I went home from work on that Friday, spent Saturday and Sunday doing laundry and getting the baby clothes ready, and spent Monday, Tuesday, and Wednesday on the couch. I was exhausted! I napped off and on, and my belly hurt so badly that I thought my skin was getting ready to stretch and grow some more to accommodate the baby. On Wednesday morning, my mother and my mother in law, and two of my friends from work, messaged or called me to ask how I was feeling and what the latest updates were. I didn’t have any, but I was scheduled for another prenatal exam for the following day, Thursday, and might find out more then. My husband came home for lunch that Wednesday afternoon, and I was still in my pajamas. But when he walked in the door at the end of his workday and I was still in the same spot he’d left me at lunchtime, on the couch, and in the same holey sweat pants and my treasured, but very old, ALF t-shirt, he asked if I was feeling okay, and all I could answer was that I was just so very tired. I began making dinner, and an hour later, I began getting contractions. I had, just a couple of weeks before, downloaded a contraction timing app for my iPhone, so I began tracking them, thinking that the contractions probably weren’t going to last or get stronger. I successfully ate dinner, but towards the end of dinner, the contractions were painful and provided a lot of pressure, and I found myself rushing to the bathroom to relieve myself. I went to the bathroom, walked back into the dining room to finish dinner, and then felt a trickle. Embarrassed that I had possibly peed myself, I ran back into the bathroom, and soon deduced that I hadn’t peed myself at all. The fluid leaking from me wouldn’t stop, and it was a yellowish-brown color. My water had broken. My husband came and knocked on the door to ask what was going on and how could he help me. I asked him to grab me some new underwear and pants, and then call the number for the hospital’s labor and delivery number that I had posted to the fridge earlier in my pregnancy in case of moments like this. The nurse spoke to him and he relayed everything that I told him through the bathroom door. Then, the nurse said that it wasn’t necessary to keep track of the contractions anymore — we just had to get to the hospital.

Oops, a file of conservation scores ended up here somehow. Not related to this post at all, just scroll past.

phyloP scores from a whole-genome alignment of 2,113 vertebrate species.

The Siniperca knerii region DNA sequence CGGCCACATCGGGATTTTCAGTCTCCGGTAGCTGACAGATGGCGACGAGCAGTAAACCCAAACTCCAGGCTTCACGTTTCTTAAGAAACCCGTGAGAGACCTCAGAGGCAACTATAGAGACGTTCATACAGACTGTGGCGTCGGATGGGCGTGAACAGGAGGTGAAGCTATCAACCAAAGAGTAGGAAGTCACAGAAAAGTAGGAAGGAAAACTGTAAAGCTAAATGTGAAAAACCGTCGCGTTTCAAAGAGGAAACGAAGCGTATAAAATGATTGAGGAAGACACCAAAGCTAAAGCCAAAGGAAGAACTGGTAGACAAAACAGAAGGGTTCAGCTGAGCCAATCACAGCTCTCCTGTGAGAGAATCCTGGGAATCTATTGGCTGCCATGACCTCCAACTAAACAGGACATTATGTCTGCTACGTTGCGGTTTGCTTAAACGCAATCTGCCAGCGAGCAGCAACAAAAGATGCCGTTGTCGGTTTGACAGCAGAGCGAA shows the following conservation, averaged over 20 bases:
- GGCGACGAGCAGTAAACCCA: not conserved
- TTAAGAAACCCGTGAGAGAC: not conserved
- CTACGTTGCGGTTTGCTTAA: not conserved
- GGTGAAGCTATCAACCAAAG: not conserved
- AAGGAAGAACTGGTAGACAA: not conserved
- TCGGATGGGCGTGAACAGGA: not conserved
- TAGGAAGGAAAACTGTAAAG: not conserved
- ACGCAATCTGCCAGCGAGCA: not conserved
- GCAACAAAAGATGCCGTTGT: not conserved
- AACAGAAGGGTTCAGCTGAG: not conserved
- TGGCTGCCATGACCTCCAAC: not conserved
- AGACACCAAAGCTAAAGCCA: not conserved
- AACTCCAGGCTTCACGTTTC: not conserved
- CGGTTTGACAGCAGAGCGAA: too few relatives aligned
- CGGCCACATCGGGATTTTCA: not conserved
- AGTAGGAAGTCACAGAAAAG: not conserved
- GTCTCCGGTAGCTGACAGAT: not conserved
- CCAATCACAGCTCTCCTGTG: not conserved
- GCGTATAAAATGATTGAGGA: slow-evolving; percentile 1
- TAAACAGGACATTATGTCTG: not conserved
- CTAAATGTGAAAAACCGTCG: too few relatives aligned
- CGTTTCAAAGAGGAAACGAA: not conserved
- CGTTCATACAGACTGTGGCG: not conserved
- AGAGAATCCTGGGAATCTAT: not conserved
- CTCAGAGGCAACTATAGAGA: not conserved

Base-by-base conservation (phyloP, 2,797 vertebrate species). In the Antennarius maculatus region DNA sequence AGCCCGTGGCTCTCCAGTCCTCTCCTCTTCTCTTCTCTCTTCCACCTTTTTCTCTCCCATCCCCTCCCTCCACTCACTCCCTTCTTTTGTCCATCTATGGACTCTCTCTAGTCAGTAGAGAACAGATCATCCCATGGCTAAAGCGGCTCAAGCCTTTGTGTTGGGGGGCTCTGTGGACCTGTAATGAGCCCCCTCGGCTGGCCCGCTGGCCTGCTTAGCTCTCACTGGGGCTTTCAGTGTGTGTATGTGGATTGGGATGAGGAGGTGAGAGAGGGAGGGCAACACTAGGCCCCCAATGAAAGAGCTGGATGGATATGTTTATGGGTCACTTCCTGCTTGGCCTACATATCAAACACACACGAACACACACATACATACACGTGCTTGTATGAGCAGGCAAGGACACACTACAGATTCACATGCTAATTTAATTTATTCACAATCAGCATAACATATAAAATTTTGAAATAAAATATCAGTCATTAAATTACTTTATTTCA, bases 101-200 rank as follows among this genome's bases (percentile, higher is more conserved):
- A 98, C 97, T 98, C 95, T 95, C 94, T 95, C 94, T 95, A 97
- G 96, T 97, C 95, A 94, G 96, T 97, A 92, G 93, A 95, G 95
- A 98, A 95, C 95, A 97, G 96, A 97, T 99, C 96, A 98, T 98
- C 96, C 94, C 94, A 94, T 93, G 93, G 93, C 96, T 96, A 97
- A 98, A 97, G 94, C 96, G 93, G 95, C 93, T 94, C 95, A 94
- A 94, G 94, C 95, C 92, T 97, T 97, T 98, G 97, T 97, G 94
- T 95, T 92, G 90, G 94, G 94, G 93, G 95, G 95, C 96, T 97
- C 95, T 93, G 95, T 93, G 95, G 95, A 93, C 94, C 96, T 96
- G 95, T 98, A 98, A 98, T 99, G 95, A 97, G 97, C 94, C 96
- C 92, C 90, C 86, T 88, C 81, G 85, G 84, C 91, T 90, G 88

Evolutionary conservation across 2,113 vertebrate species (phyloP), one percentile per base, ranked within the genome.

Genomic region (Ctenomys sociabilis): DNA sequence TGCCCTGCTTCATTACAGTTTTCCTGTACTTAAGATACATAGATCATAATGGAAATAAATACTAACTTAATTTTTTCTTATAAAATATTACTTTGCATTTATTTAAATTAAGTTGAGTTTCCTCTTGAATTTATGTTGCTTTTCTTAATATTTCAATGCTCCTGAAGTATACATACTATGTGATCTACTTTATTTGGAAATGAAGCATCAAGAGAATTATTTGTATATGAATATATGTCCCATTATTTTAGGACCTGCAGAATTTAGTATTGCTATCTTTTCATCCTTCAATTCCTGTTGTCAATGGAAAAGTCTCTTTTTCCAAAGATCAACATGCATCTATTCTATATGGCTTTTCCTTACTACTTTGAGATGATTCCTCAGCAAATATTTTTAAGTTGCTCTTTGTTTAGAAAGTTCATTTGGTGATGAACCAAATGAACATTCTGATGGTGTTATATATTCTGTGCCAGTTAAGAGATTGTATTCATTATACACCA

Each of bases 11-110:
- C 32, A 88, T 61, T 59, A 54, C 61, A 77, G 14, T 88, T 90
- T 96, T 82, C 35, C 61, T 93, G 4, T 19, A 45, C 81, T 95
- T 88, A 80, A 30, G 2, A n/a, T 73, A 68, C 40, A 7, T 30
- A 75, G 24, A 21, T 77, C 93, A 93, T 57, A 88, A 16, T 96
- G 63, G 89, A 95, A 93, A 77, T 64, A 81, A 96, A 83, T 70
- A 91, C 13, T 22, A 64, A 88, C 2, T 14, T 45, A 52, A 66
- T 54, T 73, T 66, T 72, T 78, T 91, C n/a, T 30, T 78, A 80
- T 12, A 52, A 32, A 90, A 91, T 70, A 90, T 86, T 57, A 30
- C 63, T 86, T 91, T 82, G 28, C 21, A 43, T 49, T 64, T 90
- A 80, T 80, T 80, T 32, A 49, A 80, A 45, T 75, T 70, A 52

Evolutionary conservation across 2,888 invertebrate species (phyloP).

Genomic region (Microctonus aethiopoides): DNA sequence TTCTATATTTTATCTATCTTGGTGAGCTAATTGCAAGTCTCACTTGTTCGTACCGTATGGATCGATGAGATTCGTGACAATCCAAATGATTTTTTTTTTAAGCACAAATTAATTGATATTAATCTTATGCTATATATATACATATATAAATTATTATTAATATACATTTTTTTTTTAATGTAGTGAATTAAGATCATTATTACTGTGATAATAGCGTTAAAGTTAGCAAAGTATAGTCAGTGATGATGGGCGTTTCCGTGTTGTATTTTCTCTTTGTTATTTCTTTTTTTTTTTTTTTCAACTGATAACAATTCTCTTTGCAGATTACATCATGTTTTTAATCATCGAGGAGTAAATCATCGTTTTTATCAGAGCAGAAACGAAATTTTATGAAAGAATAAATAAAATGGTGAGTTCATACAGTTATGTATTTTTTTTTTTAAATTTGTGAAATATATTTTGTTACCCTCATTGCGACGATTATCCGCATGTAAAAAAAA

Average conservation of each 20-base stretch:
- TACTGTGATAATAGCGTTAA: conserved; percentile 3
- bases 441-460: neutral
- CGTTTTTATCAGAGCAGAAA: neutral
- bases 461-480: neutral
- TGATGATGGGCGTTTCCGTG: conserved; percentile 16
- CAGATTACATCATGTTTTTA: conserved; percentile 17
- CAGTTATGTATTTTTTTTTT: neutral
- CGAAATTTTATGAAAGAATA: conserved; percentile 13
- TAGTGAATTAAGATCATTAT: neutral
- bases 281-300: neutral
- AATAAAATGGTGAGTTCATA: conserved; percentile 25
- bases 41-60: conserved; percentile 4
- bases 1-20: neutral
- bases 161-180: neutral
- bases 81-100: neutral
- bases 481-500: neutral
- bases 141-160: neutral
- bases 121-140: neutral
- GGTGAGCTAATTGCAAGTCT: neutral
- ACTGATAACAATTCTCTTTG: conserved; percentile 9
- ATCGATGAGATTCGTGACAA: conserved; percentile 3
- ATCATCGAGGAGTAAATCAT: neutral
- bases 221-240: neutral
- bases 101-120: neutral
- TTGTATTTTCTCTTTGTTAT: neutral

I was in pain, no doubt about it, the contractions were getting stronger and closer together. But I thought that maybe the fact that my water had already broke would lead to our son being born very shortly! I was excited to get the show on the road! In less than four hours’ time, I had gone from beginning contractions to now actually heading to the hospital. You know, you hear stories of women who labor for hours on end at home, because the maternity ward staff tells them there isn’t enough room at the hospital for them to labor there, or to come back when their contractions are closer together. But here I was, only having had contractions for a little over three hours, and on the short drive to the hospital, I felt relief and excitement.
Stay tuned for my delivery story, coming up next week.